Courtesy of Phil Pryde of San Diego Audubon, here are the results from this year's ABC/C contest. Chicago did pretty well, Cook County did not, maybe next year the person organizing things for Chicago/Cook Co. will do a better job! All comments below are from Phil:
Results of the America’s Birdiest City and County Competition for 2005!
Here are the results of the 2005 competition for the title of America’s Birdiest City and America’s Birdiest County. Congratulations to the top tallyers in each category!
Category City/County Species identified:
Large Coastal City Corpus Christi, TX 237
Large Inland City Chicago, IL 163
Small Coastal City Dauphin Island, AL 188
Small Inland City Duluth, MN 166
Inland Eastern County St. Louis County, MN 202
Inland Western County Kern County, CA 224
Coastal Gulf Coast County Nueces County, TX 237
Coastal Atlantic County Kings County, NY 169
Coastal Pacific County Monterey, CA 250
Coastal Pacific County San Diego, CA 251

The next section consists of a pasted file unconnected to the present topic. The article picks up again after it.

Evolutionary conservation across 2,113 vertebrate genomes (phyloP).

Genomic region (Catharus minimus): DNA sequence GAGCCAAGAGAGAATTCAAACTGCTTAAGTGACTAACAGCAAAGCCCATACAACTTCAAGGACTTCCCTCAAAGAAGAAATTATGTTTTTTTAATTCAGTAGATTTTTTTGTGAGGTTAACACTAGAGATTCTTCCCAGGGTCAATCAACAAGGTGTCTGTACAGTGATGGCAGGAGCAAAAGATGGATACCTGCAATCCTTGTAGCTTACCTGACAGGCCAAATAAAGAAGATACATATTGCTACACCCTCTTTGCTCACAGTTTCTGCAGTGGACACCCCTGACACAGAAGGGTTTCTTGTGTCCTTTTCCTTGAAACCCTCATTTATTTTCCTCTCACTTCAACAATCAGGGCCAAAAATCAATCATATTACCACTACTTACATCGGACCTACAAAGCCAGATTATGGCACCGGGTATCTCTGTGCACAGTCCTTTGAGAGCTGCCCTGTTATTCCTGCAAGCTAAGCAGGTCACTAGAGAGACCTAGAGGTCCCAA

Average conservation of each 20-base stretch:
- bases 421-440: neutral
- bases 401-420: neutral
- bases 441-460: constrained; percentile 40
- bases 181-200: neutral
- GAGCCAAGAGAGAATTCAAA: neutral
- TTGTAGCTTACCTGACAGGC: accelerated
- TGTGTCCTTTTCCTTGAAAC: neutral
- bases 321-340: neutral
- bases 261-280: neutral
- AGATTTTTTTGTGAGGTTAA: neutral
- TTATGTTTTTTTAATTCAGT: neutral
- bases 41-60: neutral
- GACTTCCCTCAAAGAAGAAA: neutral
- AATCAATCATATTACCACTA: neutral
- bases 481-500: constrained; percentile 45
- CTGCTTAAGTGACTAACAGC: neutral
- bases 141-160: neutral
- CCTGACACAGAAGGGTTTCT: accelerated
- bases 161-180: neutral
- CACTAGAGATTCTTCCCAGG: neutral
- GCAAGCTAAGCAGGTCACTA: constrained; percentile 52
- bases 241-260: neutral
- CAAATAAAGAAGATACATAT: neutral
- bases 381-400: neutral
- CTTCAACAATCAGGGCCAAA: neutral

A note of explanation is perhaps needed for listing two California coastal counties in the Coastal County category. As you can see, the results were extremely close, but more significantly, Monterey County elects to use stricter criteria for listing their species for the competition than is required by the ABC/C rules. Their desire to do so is respected, but it seems reasonable to assume that had they used the latter rules, they would have achieved at least one additional species, perhaps more, thereby finishing ahead of San Diego. Thus, it was felt fair to acknowledge Monterey as the Birdiest County in the “stricter rules” category. A tip of the hat is also due Los Angeles County, which finished a very close third at 247. We would especially like to point out and congratulate new entrant Dauphin Island, Alabama, the birdiest small city in America for 2005! And now that you’ve returned from a quick trip to your Atlas to find out where Dauphin Island is located, you also know that it’s a great place to find trans-Gulf migrants in spring. Dauphin Island Chamber of Commerce, get ready! And we’d like to acknowledge two other first time entrants who finished high in their category. Oceanside, CA took second place in the Small Coastal City category, and Washington County, ME (our first Maine entrant) came in third in the Atlantic Coastal County division. And again we salute North Bay, Ontario, once again our Canadian champion at 154 species! We know that many entrants combine this competition with a fund-raising effort on behalf of local birding or nature study programs, and we hope you all realized great success in those efforts as well. Also, we hope that you all can use your results to help promote habitat conservation activities in your local communities.